From the Lord of Misrule to the Feast of Fools: The World Turned Upside Down on January 1st
There are those that make the point that Christmas is a (Christian) religious festival and should be celebrated as such. I certainly fully support Christians marking Christmas as they want, though I suspect that an agenda here is to demonise those (many) of us who don’t do this.
The modern Christmas, aside from a festival of commercialism and invented Victorian tradition amounts to Christmas Eve and Christmas Day, Boxing Day, New Year’s Eve and New Year’s Day with perhaps some note paid to Twelfth Night (Epiphany).
The actual religious traditions of Christmas are, as you might expect, some way from those that their supposedly modern day adherents keep.
Advent was not about opening windows on a calendar but four weeks of a restricted diet (a semi-fast) where fish (often rotten) was the main food eaten as roast meat and pies were eschewed. Christmas Eve was a day of particularly strict diet with no meat, cheese or eggs eaten.
This is why Christmas Day and the twelve days that followed were days of feasting (at least for the rich).
Before Christmas Day a Lord of Misrule (traditionally a peasant or at least someone of lower social standing than the senior clergy), was appointed to oversee the celebrations of which Christmas Day was the first.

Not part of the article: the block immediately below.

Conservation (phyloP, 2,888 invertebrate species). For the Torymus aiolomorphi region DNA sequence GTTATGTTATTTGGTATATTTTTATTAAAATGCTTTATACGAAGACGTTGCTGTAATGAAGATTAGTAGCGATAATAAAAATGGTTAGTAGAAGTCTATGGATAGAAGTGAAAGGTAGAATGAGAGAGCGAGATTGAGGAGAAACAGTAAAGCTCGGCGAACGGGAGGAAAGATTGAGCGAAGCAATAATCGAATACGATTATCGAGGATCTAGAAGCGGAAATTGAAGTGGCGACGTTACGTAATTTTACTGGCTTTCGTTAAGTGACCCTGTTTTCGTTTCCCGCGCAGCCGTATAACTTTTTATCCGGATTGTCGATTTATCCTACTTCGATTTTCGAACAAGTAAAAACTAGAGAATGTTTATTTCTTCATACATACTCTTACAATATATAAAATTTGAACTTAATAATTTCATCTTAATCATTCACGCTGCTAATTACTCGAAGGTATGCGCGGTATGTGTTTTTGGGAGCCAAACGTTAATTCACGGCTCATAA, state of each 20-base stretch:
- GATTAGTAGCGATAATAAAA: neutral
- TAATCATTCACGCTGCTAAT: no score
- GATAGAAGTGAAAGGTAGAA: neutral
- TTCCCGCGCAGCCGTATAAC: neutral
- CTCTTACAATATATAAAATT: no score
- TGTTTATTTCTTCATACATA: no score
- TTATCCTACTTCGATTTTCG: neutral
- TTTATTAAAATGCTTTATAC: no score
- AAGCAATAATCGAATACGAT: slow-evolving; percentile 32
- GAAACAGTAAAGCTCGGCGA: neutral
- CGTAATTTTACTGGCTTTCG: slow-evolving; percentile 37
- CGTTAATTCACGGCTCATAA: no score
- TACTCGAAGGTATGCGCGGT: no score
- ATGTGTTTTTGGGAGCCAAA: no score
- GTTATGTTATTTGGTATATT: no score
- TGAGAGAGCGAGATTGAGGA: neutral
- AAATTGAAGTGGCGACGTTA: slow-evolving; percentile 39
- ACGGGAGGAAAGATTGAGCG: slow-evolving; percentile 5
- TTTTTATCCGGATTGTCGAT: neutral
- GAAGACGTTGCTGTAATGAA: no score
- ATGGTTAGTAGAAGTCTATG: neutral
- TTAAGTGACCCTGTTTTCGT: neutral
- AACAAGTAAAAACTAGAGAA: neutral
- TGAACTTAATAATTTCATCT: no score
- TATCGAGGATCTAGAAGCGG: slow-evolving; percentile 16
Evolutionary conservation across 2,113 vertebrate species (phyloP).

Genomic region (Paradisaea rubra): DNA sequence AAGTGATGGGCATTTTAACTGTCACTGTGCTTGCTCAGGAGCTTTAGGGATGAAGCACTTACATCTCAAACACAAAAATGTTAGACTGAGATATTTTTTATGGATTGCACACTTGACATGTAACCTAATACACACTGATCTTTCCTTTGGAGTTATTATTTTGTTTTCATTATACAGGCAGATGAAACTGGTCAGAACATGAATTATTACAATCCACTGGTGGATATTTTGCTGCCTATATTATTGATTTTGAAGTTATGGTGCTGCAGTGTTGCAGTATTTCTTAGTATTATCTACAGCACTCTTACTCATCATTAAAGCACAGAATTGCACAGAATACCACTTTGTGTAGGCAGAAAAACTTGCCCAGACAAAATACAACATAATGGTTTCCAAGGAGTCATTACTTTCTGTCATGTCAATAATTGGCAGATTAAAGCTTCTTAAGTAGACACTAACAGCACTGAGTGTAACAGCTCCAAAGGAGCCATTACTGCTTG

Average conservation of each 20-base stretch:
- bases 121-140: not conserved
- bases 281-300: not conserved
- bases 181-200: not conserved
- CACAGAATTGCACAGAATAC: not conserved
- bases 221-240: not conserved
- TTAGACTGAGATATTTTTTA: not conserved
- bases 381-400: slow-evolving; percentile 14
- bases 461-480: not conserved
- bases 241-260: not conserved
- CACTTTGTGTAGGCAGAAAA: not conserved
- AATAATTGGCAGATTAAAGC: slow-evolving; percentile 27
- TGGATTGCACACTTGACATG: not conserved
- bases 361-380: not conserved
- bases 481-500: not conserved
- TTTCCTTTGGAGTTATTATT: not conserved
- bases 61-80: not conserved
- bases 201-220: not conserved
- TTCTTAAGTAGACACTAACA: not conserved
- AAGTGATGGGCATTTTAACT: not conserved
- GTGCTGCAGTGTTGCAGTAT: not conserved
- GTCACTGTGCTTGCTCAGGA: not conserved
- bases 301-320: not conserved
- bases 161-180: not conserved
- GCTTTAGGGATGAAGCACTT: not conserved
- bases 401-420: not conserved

Each of the Twelve Days had some festivity but the one that gained the widest purchase beyond Twelfth Night itself was the Feast of Fools, which took place around January 1st.
There is a long religious history to these events, all of which were eventually suppressed, but I am hardly historically qualified to comment in detail on this.
More in my area of socialist history is the reason for their suppression. They had come to represent notions of the subversion of authority and symbolised however briefly the world turned upside down. In other words beyond the feasting and drinking was a practical demonstration of the modern slogan that ‘another world is possible’.
To understand what this was about it’s probably best to think in the context of Carnival and the Carnivalesque. This was a brief period when people were not what they seemed, might appear in disguise or play unfamiliar roles.
Moreover this was confined not to the clergy but reached out into the wider population. It originated with the Church because of the dominant role in played in early modern society.
There is a lot of detail on this in Ronald Hutton’s Stations of the Sun for those wanting to follow it up further, and a limited amount of original source material in manorial roles, official Church records and so on.
Hutton records that as early as 1236 the Bishop of Lincoln ‘forbade in his diocese the practice of inverting the proper order of worship and pretending to raise demons at New Year. Yet in 1390 when the Archbishop of Canterbury visited Lincoln at New Year he was annoyed to find ‘clerics were…interrupting services with rude songs and games’. Hutton suggests that tolerance of the Feast of Fools is not to be found much after the early fifteenth century however.